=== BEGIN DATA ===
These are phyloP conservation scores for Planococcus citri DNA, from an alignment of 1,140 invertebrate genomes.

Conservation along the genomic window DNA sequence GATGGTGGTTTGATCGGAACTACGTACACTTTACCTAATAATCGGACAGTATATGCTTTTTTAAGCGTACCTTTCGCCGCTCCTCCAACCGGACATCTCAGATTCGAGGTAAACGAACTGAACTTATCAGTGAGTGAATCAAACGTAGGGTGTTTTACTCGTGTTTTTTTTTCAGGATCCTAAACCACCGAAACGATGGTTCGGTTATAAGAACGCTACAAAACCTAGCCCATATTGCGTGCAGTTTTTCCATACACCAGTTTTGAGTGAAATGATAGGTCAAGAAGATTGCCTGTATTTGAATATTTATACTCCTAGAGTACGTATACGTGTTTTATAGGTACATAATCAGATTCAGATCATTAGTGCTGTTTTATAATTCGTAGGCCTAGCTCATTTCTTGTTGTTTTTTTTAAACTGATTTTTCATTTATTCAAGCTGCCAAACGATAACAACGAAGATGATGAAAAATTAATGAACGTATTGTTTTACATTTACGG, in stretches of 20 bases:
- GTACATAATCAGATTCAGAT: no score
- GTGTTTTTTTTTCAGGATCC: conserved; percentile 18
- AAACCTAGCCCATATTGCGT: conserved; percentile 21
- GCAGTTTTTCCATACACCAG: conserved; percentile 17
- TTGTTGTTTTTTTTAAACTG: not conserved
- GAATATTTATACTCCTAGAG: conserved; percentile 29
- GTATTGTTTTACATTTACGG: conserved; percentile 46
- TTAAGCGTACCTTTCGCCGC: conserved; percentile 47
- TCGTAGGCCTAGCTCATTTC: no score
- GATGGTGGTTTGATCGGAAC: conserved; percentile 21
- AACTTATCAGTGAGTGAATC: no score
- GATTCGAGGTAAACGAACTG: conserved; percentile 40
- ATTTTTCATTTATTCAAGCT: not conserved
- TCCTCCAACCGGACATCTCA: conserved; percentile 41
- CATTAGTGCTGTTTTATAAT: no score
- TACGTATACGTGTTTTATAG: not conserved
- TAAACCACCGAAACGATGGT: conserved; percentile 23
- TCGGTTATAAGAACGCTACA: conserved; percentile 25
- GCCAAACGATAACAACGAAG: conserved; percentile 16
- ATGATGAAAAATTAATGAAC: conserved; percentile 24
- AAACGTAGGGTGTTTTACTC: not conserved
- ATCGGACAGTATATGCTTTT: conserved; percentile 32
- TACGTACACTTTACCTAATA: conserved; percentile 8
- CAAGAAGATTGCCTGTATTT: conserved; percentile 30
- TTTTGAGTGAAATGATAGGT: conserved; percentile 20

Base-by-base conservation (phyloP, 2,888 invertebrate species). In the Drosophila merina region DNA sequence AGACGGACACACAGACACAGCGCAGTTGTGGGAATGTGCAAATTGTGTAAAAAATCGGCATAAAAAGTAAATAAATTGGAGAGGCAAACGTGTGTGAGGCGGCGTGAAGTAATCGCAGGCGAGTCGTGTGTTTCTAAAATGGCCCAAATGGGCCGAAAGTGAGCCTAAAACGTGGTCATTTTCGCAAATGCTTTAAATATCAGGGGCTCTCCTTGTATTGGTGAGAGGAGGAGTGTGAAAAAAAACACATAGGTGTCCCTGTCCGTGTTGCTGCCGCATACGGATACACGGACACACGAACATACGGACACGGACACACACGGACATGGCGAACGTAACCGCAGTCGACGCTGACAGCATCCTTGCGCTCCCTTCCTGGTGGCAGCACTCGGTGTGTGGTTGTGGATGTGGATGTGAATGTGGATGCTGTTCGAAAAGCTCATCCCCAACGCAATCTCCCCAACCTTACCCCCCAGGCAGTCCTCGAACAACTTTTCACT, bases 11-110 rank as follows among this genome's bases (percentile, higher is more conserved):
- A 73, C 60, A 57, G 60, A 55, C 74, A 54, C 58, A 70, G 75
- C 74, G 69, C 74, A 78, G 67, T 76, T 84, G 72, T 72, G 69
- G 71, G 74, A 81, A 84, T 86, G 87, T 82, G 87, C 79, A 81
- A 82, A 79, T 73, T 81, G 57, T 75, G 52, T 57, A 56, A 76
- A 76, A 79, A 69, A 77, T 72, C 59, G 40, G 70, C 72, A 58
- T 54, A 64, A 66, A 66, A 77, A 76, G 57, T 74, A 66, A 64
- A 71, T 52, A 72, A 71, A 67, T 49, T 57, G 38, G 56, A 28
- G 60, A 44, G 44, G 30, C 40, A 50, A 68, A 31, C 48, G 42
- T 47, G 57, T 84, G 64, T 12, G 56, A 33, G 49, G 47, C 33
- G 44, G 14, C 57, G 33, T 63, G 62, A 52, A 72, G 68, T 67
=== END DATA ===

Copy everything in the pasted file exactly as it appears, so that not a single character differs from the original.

These are phyloP conservation scores for Planococcus citri DNA, from an alignment of 1,140 invertebrate genomes.

Conservation along the genomic window DNA sequence GATGGTGGTTTGATCGGAACTACGTACACTTTACCTAATAATCGGACAGTATATGCTTTTTTAAGCGTACCTTTCGCCGCTCCTCCAACCGGACATCTCAGATTCGAGGTAAACGAACTGAACTTATCAGTGAGTGAATCAAACGTAGGGTGTTTTACTCGTGTTTTTTTTTCAGGATCCTAAACCACCGAAACGATGGTTCGGTTATAAGAACGCTACAAAACCTAGCCCATATTGCGTGCAGTTTTTCCATACACCAGTTTTGAGTGAAATGATAGGTCAAGAAGATTGCCTGTATTTGAATATTTATACTCCTAGAGTACGTATACGTGTTTTATAGGTACATAATCAGATTCAGATCATTAGTGCTGTTTTATAATTCGTAGGCCTAGCTCATTTCTTGTTGTTTTTTTTAAACTGATTTTTCATTTATTCAAGCTGCCAAACGATAACAACGAAGATGATGAAAAATTAATGAACGTATTGTTTTACATTTACGG, in stretches of 20 bases:
- GTACATAATCAGATTCAGAT: no score
- GTGTTTTTTTTTCAGGATCC: conserved; percentile 18
- AAACCTAGCCCATATTGCGT: conserved; percentile 21
- GCAGTTTTTCCATACACCAG: conserved; percentile 17
- TTGTTGTTTTTTTTAAACTG: not conserved
- GAATATTTATACTCCTAGAG: conserved; percentile 29
- GTATTGTTTTACATTTACGG: conserved; percentile 46
- TTAAGCGTACCTTTCGCCGC: conserved; percentile 47
- TCGTAGGCCTAGCTCATTTC: no score
- GATGGTGGTTTGATCGGAAC: conserved; percentile 21
- AACTTATCAGTGAGTGAATC: no score
- GATTCGAGGTAAACGAACTG: conserved; percentile 40
- ATTTTTCATTTATTCAAGCT: not conserved
- TCCTCCAACCGGACATCTCA: conserved; percentile 41
- CATTAGTGCTGTTTTATAAT: no score
- TACGTATACGTGTTTTATAG: not conserved
- TAAACCACCGAAACGATGGT: conserved; percentile 23
- TCGGTTATAAGAACGCTACA: conserved; percentile 25
- GCCAAACGATAACAACGAAG: conserved; percentile 16
- ATGATGAAAAATTAATGAAC: conserved; percentile 24
- AAACGTAGGGTGTTTTACTC: not conserved
- ATCGGACAGTATATGCTTTT: conserved; percentile 32
- TACGTACACTTTACCTAATA: conserved; percentile 8
- CAAGAAGATTGCCTGTATTT: conserved; percentile 30
- TTTTGAGTGAAATGATAGGT: conserved; percentile 20

Base-by-base conservation (phyloP, 2,888 invertebrate species). In the Drosophila merina region DNA sequence AGACGGACACACAGACACAGCGCAGTTGTGGGAATGTGCAAATTGTGTAAAAAATCGGCATAAAAAGTAAATAAATTGGAGAGGCAAACGTGTGTGAGGCGGCGTGAAGTAATCGCAGGCGAGTCGTGTGTTTCTAAAATGGCCCAAATGGGCCGAAAGTGAGCCTAAAACGTGGTCATTTTCGCAAATGCTTTAAATATCAGGGGCTCTCCTTGTATTGGTGAGAGGAGGAGTGTGAAAAAAAACACATAGGTGTCCCTGTCCGTGTTGCTGCCGCATACGGATACACGGACACACGAACATACGGACACGGACACACACGGACATGGCGAACGTAACCGCAGTCGACGCTGACAGCATCCTTGCGCTCCCTTCCTGGTGGCAGCACTCGGTGTGTGGTTGTGGATGTGGATGTGAATGTGGATGCTGTTCGAAAAGCTCATCCCCAACGCAATCTCCCCAACCTTACCCCCCAGGCAGTCCTCGAACAACTTTTCACT, bases 11-110 rank as follows among this genome's bases (percentile, higher is more conserved):
- A 73, C 60, A 57, G 60, A 55, C 74, A 54, C 58, A 70, G 75
- C 74, G 69, C 74, A 78, G 67, T 76, T 84, G 72, T 72, G 69
- G 71, G 74, A 81, A 84, T 86, G 87, T 82, G 87, C 79, A 81
- A 82, A 79, T 73, T 81, G 57, T 75, G 52, T 57, A 56, A 76
- A 76, A 79, A 69, A 77, T 72, C 59, G 40, G 70, C 72, A 58
- T 54, A 64, A 66, A 66, A 77, A 76, G 57, T 74, A 66, A 64
- A 71, T 52, A 72, A 71, A 67, T 49, T 57, G 38, G 56, A 28
- G 60, A 44, G 44, G 30, C 40, A 50, A 68, A 31, C 48, G 42
- T 47, G 57, T 84, G 64, T 12, G 56, A 33, G 49, G 47, C 33
- G 44, G 14, C 57, G 33, T 63, G 62, A 52, A 72, G 68, T 67